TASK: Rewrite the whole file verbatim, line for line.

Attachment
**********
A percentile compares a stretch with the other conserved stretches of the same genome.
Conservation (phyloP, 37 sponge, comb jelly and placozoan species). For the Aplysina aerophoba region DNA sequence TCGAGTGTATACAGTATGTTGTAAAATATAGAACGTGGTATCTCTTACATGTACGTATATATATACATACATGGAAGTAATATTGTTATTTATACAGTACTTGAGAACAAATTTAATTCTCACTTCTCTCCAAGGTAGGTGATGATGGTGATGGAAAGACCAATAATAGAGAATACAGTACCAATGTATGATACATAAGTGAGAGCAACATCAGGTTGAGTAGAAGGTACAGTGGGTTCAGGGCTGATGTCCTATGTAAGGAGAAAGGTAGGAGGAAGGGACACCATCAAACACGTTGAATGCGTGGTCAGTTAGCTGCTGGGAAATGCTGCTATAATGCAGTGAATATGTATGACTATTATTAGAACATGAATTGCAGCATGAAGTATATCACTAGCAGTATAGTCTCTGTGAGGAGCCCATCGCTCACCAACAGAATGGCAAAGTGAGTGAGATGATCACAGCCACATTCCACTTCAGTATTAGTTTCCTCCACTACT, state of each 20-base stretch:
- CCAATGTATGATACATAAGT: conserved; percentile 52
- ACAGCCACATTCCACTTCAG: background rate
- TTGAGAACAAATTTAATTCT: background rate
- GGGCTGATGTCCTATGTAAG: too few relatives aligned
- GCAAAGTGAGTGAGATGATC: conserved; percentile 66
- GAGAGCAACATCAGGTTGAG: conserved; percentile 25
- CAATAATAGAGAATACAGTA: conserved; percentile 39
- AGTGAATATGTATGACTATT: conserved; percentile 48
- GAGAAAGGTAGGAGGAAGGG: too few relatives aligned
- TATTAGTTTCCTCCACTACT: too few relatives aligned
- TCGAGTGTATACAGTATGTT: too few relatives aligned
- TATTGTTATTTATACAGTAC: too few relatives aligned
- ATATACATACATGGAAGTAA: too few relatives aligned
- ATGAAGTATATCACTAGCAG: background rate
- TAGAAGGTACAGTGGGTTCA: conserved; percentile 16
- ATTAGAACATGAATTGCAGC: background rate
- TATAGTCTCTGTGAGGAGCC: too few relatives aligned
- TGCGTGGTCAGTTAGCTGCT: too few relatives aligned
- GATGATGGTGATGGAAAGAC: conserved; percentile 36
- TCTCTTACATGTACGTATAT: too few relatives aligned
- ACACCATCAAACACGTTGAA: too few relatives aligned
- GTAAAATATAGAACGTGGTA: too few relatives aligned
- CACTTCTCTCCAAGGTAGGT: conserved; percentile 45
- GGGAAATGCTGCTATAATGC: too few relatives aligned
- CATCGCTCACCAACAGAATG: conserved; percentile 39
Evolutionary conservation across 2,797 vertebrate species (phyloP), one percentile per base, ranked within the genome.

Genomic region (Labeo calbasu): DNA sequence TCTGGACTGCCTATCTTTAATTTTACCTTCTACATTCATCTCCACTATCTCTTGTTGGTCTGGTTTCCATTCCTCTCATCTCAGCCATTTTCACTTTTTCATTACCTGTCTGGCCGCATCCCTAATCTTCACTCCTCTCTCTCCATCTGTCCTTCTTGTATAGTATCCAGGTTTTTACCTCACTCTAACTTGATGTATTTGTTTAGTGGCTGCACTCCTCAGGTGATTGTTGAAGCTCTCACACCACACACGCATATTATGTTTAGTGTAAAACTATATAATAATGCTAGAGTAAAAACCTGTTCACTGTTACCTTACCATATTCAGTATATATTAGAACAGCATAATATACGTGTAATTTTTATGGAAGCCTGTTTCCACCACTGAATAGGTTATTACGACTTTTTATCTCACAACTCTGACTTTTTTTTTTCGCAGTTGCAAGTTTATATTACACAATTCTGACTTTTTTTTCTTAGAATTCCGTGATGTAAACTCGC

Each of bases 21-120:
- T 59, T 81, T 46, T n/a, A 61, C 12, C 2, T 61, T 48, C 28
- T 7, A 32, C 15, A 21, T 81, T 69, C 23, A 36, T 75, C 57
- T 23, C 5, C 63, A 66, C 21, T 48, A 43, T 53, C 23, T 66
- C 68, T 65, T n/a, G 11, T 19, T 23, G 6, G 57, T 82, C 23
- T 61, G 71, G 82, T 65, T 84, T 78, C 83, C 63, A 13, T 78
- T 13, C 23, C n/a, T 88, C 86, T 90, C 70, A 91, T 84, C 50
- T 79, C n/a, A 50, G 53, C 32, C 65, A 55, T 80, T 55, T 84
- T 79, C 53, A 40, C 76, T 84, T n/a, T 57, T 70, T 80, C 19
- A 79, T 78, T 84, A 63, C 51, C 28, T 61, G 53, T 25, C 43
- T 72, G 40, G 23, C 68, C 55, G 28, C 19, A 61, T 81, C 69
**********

A percentile compares a stretch with the other conserved stretches of the same genome.
Conservation (phyloP, 37 sponge, comb jelly and placozoan species). For the Aplysina aerophoba region DNA sequence TCGAGTGTATACAGTATGTTGTAAAATATAGAACGTGGTATCTCTTACATGTACGTATATATATACATACATGGAAGTAATATTGTTATTTATACAGTACTTGAGAACAAATTTAATTCTCACTTCTCTCCAAGGTAGGTGATGATGGTGATGGAAAGACCAATAATAGAGAATACAGTACCAATGTATGATACATAAGTGAGAGCAACATCAGGTTGAGTAGAAGGTACAGTGGGTTCAGGGCTGATGTCCTATGTAAGGAGAAAGGTAGGAGGAAGGGACACCATCAAACACGTTGAATGCGTGGTCAGTTAGCTGCTGGGAAATGCTGCTATAATGCAGTGAATATGTATGACTATTATTAGAACATGAATTGCAGCATGAAGTATATCACTAGCAGTATAGTCTCTGTGAGGAGCCCATCGCTCACCAACAGAATGGCAAAGTGAGTGAGATGATCACAGCCACATTCCACTTCAGTATTAGTTTCCTCCACTACT, state of each 20-base stretch:
- CCAATGTATGATACATAAGT: conserved; percentile 52
- ACAGCCACATTCCACTTCAG: background rate
- TTGAGAACAAATTTAATTCT: background rate
- GGGCTGATGTCCTATGTAAG: too few relatives aligned
- GCAAAGTGAGTGAGATGATC: conserved; percentile 66
- GAGAGCAACATCAGGTTGAG: conserved; percentile 25
- CAATAATAGAGAATACAGTA: conserved; percentile 39
- AGTGAATATGTATGACTATT: conserved; percentile 48
- GAGAAAGGTAGGAGGAAGGG: too few relatives aligned
- TATTAGTTTCCTCCACTACT: too few relatives aligned
- TCGAGTGTATACAGTATGTT: too few relatives aligned
- TATTGTTATTTATACAGTAC: too few relatives aligned
- ATATACATACATGGAAGTAA: too few relatives aligned
- ATGAAGTATATCACTAGCAG: background rate
- TAGAAGGTACAGTGGGTTCA: conserved; percentile 16
- ATTAGAACATGAATTGCAGC: background rate
- TATAGTCTCTGTGAGGAGCC: too few relatives aligned
- TGCGTGGTCAGTTAGCTGCT: too few relatives aligned
- GATGATGGTGATGGAAAGAC: conserved; percentile 36
- TCTCTTACATGTACGTATAT: too few relatives aligned
- ACACCATCAAACACGTTGAA: too few relatives aligned
- GTAAAATATAGAACGTGGTA: too few relatives aligned
- CACTTCTCTCCAAGGTAGGT: conserved; percentile 45
- GGGAAATGCTGCTATAATGC: too few relatives aligned
- CATCGCTCACCAACAGAATG: conserved; percentile 39
Evolutionary conservation across 2,797 vertebrate species (phyloP), one percentile per base, ranked within the genome.

Genomic region (Labeo calbasu): DNA sequence TCTGGACTGCCTATCTTTAATTTTACCTTCTACATTCATCTCCACTATCTCTTGTTGGTCTGGTTTCCATTCCTCTCATCTCAGCCATTTTCACTTTTTCATTACCTGTCTGGCCGCATCCCTAATCTTCACTCCTCTCTCTCCATCTGTCCTTCTTGTATAGTATCCAGGTTTTTACCTCACTCTAACTTGATGTATTTGTTTAGTGGCTGCACTCCTCAGGTGATTGTTGAAGCTCTCACACCACACACGCATATTATGTTTAGTGTAAAACTATATAATAATGCTAGAGTAAAAACCTGTTCACTGTTACCTTACCATATTCAGTATATATTAGAACAGCATAATATACGTGTAATTTTTATGGAAGCCTGTTTCCACCACTGAATAGGTTATTACGACTTTTTATCTCACAACTCTGACTTTTTTTTTTCGCAGTTGCAAGTTTATATTACACAATTCTGACTTTTTTTTCTTAGAATTCCGTGATGTAAACTCGC

Each of bases 21-120:
- T 59, T 81, T 46, T n/a, A 61, C 12, C 2, T 61, T 48, C 28
- T 7, A 32, C 15, A 21, T 81, T 69, C 23, A 36, T 75, C 57
- T 23, C 5, C 63, A 66, C 21, T 48, A 43, T 53, C 23, T 66
- C 68, T 65, T n/a, G 11, T 19, T 23, G 6, G 57, T 82, C 23
- T 61, G 71, G 82, T 65, T 84, T 78, C 83, C 63, A 13, T 78
- T 13, C 23, C n/a, T 88, C 86, T 90, C 70, A 91, T 84, C 50
- T 79, C n/a, A 50, G 53, C 32, C 65, A 55, T 80, T 55, T 84
- T 79, C 53, A 40, C 76, T 84, T n/a, T 57, T 70, T 80, C 19
- A 79, T 78, T 84, A 63, C 51, C 28, T 61, G 53, T 25, C 43
- T 72, G 40, G 23, C 68, C 55, G 28, C 19, A 61, T 81, C 69